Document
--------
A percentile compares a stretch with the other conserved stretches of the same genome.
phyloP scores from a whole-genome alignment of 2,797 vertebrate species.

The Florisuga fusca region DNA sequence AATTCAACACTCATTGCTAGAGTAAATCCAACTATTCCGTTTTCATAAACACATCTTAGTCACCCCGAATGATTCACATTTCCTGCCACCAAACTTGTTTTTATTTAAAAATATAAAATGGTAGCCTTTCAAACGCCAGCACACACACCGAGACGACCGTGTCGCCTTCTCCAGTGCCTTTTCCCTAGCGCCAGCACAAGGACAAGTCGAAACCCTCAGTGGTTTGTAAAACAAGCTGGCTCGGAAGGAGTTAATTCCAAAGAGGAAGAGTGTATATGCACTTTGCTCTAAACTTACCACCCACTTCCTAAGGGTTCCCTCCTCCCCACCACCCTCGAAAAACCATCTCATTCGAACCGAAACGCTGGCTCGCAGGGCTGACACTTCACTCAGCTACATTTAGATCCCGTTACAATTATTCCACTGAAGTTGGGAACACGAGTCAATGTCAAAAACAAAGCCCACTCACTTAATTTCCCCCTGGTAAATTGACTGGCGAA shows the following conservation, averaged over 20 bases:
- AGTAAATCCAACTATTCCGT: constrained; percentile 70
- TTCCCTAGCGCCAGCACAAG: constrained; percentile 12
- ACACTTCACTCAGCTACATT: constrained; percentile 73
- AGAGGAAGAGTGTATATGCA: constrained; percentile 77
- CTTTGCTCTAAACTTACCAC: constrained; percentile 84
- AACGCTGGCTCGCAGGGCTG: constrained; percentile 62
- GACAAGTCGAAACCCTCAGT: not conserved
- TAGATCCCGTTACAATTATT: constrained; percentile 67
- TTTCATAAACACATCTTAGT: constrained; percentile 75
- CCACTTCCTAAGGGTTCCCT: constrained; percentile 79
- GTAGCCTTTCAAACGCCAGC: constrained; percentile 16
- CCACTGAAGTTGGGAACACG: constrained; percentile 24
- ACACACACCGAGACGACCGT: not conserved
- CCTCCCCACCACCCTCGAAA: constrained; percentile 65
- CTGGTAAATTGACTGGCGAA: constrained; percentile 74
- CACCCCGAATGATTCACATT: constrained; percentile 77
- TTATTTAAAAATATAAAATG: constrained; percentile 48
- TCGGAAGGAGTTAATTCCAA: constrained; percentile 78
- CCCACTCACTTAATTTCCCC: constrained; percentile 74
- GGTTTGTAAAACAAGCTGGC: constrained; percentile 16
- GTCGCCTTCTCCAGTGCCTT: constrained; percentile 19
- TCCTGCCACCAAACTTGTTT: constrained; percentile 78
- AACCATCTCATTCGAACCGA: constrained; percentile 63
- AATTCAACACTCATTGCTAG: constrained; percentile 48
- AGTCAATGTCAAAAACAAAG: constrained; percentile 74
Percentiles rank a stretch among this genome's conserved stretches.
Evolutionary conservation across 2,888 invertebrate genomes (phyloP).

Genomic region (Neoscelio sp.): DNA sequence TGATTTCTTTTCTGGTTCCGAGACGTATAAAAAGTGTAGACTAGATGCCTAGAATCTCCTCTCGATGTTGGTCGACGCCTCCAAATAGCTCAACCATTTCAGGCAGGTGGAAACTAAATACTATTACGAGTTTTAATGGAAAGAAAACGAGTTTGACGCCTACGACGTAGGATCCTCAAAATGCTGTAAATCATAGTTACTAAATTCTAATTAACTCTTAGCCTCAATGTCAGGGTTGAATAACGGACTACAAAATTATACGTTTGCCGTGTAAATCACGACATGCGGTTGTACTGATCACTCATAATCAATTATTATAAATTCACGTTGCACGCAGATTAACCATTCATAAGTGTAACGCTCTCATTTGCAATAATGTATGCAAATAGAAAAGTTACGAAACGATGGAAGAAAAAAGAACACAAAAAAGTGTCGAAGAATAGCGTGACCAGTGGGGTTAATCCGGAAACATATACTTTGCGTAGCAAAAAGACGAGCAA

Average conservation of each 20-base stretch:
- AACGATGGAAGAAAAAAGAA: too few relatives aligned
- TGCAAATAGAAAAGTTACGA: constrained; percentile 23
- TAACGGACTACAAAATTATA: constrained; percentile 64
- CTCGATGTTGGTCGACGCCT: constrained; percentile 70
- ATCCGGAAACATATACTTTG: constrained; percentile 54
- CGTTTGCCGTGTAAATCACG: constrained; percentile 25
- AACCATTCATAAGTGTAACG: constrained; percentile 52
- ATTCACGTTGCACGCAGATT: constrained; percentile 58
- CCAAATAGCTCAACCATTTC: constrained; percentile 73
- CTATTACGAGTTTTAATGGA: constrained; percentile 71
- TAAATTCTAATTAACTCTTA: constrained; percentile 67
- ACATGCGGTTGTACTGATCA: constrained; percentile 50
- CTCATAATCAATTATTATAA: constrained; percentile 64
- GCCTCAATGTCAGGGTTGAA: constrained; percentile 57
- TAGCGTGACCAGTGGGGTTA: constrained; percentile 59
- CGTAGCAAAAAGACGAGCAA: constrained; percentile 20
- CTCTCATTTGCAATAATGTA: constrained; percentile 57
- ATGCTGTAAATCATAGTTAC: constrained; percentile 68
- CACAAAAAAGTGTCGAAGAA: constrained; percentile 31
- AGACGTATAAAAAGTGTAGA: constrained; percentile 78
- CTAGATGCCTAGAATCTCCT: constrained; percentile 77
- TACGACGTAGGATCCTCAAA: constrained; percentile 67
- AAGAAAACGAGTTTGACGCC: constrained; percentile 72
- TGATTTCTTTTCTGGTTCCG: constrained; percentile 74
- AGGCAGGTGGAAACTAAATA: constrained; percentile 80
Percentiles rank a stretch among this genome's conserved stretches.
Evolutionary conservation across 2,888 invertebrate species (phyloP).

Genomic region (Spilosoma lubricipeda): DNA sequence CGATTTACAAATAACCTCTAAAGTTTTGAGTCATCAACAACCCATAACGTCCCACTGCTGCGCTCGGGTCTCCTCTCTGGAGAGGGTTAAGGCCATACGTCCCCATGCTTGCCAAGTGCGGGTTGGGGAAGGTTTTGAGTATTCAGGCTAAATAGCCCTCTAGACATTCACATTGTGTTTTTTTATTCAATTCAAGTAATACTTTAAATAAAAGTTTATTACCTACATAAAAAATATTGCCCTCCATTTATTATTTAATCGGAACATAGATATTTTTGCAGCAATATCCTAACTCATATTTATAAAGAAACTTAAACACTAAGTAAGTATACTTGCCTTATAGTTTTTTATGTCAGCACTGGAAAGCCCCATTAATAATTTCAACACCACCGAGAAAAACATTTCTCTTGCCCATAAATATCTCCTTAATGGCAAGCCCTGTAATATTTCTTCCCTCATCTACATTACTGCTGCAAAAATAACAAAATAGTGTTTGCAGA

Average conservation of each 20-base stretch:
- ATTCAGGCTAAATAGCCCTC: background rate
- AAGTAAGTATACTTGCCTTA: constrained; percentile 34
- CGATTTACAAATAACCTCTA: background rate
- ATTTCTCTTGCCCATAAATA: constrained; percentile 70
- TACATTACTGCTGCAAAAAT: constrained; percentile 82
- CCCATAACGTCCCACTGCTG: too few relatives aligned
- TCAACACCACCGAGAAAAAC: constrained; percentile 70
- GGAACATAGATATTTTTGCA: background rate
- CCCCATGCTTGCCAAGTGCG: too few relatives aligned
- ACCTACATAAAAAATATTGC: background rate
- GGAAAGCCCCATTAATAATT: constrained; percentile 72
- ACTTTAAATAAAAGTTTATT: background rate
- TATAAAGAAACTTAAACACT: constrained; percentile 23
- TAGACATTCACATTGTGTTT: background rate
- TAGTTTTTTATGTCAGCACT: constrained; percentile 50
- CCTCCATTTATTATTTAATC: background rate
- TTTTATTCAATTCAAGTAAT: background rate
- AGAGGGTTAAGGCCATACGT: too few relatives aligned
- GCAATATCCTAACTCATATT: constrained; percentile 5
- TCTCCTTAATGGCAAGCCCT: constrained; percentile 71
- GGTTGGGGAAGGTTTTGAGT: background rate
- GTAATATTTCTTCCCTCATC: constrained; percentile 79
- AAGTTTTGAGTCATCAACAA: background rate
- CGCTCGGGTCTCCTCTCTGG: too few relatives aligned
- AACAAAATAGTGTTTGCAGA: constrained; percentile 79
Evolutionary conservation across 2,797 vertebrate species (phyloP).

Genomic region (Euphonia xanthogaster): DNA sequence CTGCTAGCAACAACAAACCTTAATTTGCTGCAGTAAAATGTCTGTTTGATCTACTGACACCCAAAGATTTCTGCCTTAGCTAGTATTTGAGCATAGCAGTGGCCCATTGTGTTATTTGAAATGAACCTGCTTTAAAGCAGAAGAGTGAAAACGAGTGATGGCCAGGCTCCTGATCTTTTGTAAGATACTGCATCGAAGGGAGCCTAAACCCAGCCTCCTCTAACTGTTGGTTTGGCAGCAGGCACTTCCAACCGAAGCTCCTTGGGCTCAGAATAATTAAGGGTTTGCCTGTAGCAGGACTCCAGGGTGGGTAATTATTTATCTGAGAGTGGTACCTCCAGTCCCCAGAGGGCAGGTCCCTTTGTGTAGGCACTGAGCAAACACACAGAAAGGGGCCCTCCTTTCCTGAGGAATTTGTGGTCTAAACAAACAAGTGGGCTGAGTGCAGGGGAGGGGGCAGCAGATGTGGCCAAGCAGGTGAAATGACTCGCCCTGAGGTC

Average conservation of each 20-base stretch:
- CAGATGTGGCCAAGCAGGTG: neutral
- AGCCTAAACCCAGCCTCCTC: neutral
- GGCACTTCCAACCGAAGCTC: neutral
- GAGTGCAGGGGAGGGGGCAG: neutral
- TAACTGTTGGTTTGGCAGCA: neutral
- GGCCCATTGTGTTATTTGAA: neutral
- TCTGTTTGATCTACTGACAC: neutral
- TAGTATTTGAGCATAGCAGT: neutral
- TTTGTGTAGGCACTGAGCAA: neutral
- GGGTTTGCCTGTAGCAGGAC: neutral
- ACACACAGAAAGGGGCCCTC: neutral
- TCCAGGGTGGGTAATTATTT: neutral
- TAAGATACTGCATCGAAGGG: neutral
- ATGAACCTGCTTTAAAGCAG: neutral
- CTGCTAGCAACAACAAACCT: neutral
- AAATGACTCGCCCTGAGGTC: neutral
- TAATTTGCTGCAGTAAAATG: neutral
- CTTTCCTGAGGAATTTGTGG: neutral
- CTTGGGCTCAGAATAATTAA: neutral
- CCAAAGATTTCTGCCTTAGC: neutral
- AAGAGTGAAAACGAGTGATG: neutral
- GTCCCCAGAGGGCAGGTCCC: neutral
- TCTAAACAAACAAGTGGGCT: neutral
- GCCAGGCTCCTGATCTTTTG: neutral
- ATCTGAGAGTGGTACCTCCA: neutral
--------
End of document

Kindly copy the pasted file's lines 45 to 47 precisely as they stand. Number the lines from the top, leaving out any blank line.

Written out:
- CTCATAATCAATTATTATAA: constrained; percentile 64
- GCCTCAATGTCAGGGTTGAA: constrained; percentile 57
- TAGCGTGACCAGTGGGGTTA: constrained; percentile 59